Dictionary of Art and Artists











Paintings


that Changed the World


 

  CONTENTS:          
  Lascaux Caves Manesse illuminated Massys Callot Friedrich Picasso
  Tutankhamen's tomb Lorenzetti Grunewald Rembrandt Constable Matisse
  Europa and Minotaur Karlstein Castle Baldung Claude Lorrain Delacroix Marc
  Banquet Tomb Limbourg brothers Altdorfer Velazquez Turner Kandinsky
  Pompeii Van Eyck Cranach Vermeer Ingres Monet
  Birth of Christianity Della Francesca Holbein Rigaud Manet Chirico
  Hagia Sophia Uccello Titian Watteau Burne-Jones Modigliani
  Book of Kells Mantegna Bruegel Canaletto Seurat Chagall
  St Benedict Botticelli Vicentino Boucher Van Gogh Kahlo
  Bayeux Tapestry Anonymous Arcimboldo Fragonard Toulouse-Lautrec Dali
  Donizo manuscript Durer El Greco Gainsborough Munch Ernst
  Liber Scivias Bosch Theodore de Bry John Trumbull Cezanne Hopper
  Carmina Burana Da Vinci Caravaggio David Gauguin Bacon
  Falcon Book Michelangelo Rubens Gros Degas Warhol
  Giotto Raphael Brouwer Goya Klimt  
             









From Lascaux to Warhol






Supreme art is a traditional statement of certain heroic and religious truth,
passed on from age to age, modified by individual genius,
but never abandoned.

William Butler Yeats


 

 

 


The Poetic Nude
 

Absinthe and transfiguration

 

 

Wouldn't you like to rest? With these words her gestures assumed a new softness so that I trembled in the innermost fiber of my being as if to a voice never heard and indefinable. She felt me, and over her eyes descended a heavy veil and I fell on my knees and with my eager hand on her body, she stood up, her body taut and quivering like a living harp.

Gabriele d'Annunzio, Infermezzo, V 111-117 (1883)

 

 


Plagued by misfortunes:
Modigliani's Self-Portrait of 1919, and his wife Jeanne Hebuterne, 1918

 

 

His name stood for scandal. Amedeo Modigliani was a wild aesthete after the manner of his time. He loved Nietzsche, Baudelaire, Oscar Wilde and Gabnele D'Annunzio, smoked hashish, drank absinthe, danced naked on the tables of third-rate cafes, fought with the police and spent many an odd night locked up. He is supposed to have been intimate with many waitresses, painter's models and prostitutes. Once a model schoolboy, he was also tubercular and the English writer Beatrice Hastings left him when he decided to find his happiness and health in alcohol and drugs. She was fed up with getting up early every day to write the articles and poetry that put food on their table — while he slept until noon.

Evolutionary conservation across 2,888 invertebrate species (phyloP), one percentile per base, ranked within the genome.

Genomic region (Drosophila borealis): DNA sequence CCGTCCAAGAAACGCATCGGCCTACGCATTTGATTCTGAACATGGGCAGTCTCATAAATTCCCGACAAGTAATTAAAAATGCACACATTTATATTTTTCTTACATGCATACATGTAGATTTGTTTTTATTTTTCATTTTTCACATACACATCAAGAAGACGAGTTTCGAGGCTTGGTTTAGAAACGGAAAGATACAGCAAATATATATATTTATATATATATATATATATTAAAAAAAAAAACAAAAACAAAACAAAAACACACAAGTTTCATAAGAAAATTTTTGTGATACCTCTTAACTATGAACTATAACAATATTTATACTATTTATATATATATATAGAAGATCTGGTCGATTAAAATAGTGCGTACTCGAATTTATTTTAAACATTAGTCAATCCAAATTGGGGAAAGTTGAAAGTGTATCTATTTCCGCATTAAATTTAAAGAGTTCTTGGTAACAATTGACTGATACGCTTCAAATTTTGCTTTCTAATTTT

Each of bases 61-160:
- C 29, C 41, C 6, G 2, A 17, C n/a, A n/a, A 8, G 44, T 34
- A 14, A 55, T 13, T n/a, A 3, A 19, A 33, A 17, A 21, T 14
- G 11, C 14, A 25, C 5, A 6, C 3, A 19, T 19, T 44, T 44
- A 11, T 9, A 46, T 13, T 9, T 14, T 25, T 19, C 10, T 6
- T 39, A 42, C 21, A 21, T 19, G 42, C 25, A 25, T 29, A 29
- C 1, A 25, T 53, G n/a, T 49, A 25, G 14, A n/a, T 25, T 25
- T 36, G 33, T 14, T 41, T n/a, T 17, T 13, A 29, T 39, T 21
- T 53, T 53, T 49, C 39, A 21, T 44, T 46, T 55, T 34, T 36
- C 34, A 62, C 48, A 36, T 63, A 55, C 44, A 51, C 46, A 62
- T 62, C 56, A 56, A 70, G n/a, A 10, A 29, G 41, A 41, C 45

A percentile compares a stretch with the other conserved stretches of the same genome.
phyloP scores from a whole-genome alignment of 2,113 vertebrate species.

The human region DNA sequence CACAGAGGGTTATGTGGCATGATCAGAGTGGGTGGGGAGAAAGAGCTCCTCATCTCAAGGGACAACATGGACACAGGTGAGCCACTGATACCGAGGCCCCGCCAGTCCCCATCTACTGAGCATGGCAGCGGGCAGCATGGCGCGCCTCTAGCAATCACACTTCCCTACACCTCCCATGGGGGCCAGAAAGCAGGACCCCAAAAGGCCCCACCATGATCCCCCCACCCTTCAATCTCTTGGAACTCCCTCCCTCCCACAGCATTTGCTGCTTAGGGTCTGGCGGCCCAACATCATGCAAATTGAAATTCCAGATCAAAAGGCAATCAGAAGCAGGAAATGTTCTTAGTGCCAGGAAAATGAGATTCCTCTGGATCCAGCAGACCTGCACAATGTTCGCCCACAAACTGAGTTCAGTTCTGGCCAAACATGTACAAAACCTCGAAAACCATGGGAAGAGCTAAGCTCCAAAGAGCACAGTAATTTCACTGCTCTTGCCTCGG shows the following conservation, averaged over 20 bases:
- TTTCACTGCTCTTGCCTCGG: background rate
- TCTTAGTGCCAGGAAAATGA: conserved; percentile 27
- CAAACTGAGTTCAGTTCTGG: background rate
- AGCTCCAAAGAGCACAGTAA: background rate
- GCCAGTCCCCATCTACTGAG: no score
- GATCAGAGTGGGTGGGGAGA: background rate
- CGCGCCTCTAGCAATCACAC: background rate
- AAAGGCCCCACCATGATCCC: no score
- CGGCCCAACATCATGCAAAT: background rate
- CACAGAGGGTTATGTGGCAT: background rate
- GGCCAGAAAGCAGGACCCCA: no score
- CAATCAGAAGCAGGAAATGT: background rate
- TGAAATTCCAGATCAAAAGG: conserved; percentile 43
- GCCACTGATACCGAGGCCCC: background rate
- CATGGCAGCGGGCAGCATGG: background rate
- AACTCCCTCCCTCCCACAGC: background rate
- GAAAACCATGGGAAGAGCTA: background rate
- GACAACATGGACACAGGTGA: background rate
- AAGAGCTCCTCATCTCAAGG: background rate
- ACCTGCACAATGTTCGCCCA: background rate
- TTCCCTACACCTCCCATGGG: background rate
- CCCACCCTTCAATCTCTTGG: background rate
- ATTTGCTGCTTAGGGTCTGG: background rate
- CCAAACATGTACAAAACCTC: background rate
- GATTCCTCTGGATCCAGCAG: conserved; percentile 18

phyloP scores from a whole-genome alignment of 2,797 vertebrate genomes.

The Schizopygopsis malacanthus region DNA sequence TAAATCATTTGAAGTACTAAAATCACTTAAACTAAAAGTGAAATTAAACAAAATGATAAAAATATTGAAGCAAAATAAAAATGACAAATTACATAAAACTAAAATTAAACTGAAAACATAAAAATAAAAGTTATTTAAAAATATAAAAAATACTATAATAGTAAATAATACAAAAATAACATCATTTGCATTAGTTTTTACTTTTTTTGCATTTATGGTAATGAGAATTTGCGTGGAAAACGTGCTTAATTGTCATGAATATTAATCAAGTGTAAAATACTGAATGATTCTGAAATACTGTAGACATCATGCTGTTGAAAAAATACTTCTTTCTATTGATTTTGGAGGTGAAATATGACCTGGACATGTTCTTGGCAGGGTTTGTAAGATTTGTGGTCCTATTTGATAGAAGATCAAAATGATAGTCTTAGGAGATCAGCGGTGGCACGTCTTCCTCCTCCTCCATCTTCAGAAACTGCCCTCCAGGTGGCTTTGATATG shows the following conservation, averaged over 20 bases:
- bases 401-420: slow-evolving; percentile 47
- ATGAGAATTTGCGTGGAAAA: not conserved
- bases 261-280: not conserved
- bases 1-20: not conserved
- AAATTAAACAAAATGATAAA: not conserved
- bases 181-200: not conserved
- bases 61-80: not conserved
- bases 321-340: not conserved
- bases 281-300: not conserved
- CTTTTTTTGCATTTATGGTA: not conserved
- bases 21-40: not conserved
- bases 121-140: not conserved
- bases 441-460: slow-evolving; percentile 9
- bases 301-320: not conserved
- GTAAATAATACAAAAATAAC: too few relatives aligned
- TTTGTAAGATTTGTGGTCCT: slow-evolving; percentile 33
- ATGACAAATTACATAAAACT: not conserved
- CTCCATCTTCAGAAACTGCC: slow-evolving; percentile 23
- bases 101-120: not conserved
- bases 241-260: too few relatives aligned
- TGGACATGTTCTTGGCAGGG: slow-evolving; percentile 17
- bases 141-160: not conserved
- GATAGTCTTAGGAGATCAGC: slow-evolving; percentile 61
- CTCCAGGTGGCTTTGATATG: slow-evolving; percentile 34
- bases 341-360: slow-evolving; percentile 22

The young Italian, who had moved to Paris in 1910, forgot her soon enough. He met the love of his life at Mardi Gras: a girl fourteen years younger than himself, Jeanne Hebuterne. Friends warned him to keep away from her because she came from a family which had sired celebrated clerics. Her parents would find him a disgusting character. But Modigliani was not to be deterred. The tragic aesthete who, despite the excesses of his Paris life, still retained at thirty-three the beauty of his youth, had fallen deeply in love. He found in her the incarnation of the "lady with the swan-like neck" whom he had painted many hundreds of times. It was love at first sight for both of them and the power of love removed all obstacles. Jeanne defied her family to be Modigliani's permanent model. His fame grew, chiefly due to the series of paintings of which Nude with Necklace is one. The critic Francis Carco wrote in 1919 on the series: "Animal suppleness, waiting motionless in abandonment of self, in delicious languor, has never been more tellingly interpreted by a painter." Others praised Modigliani's poetic nudes as "hymns to a sensitive beauty".

The elegiac melancholy of these paintings reflects the tragedy and uncertainty of their creator's own life. For the first time he had enough money to live on, yet his health was collapsing. He died of meningitis on 24 January 1920. He was thirty-six and an incurable alcoholic. Jeanne Hebuterne, who was nearly nine months pregnant, committed suicide the following morning by jumping out of a window of her parents' fifth-floor flat.




see also: Nude in Art of the 20th century. "The Second Temple of Beauty"


 


Amedeo Modigliani
(1884-1920)
Nude with Necklace
1917

 

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